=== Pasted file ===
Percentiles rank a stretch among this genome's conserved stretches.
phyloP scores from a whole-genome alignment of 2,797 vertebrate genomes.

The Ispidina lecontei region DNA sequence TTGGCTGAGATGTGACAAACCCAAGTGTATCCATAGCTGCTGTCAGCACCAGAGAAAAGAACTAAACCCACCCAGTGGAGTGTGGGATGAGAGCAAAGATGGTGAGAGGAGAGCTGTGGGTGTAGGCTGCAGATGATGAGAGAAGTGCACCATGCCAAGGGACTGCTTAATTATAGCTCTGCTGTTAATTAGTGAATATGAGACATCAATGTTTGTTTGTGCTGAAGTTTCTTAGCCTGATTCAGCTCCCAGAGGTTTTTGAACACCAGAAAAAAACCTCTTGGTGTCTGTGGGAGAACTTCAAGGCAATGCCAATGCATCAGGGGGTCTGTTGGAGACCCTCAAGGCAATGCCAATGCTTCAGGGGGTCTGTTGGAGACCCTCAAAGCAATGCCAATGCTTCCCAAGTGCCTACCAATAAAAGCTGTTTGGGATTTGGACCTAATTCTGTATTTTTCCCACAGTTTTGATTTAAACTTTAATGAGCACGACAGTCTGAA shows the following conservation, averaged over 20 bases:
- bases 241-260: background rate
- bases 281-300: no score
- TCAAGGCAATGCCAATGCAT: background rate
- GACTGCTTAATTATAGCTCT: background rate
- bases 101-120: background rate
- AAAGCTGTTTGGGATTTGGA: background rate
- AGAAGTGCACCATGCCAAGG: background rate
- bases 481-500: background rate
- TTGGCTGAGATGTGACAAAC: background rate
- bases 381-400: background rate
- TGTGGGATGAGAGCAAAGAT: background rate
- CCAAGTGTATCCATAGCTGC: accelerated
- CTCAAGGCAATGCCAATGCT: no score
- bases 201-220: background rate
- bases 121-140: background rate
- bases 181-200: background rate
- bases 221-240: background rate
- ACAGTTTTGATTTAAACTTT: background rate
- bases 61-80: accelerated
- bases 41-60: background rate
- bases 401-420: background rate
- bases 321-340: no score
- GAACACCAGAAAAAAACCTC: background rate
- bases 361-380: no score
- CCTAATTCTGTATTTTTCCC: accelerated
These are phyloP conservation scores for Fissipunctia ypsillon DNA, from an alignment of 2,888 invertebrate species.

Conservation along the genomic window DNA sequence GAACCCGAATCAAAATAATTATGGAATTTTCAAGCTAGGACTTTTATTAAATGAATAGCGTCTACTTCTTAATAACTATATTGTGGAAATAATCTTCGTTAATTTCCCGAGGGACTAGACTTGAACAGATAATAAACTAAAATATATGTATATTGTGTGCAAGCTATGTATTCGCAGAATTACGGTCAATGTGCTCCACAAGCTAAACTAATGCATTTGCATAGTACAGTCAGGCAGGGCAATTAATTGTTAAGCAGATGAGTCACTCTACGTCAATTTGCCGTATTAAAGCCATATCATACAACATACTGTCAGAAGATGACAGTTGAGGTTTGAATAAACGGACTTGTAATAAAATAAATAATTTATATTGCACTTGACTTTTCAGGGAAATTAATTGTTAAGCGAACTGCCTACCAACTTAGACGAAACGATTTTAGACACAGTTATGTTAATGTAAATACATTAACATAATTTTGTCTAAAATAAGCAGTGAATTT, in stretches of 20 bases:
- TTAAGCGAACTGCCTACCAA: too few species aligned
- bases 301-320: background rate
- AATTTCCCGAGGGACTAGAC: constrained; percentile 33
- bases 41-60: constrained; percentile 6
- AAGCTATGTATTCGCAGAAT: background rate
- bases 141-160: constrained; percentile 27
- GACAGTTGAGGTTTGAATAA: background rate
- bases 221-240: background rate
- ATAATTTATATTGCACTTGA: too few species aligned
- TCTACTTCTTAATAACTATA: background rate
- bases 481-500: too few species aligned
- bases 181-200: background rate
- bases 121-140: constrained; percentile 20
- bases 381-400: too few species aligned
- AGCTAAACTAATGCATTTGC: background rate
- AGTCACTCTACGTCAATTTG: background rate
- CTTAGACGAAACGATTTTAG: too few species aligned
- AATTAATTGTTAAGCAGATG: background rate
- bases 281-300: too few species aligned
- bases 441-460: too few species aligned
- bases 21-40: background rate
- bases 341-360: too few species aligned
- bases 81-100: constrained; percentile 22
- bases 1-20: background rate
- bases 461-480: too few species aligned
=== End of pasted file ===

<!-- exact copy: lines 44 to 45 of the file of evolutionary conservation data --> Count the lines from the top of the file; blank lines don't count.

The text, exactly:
- bases 381-400: too few species aligned
- AGCTAAACTAATGCATTTGC: background rate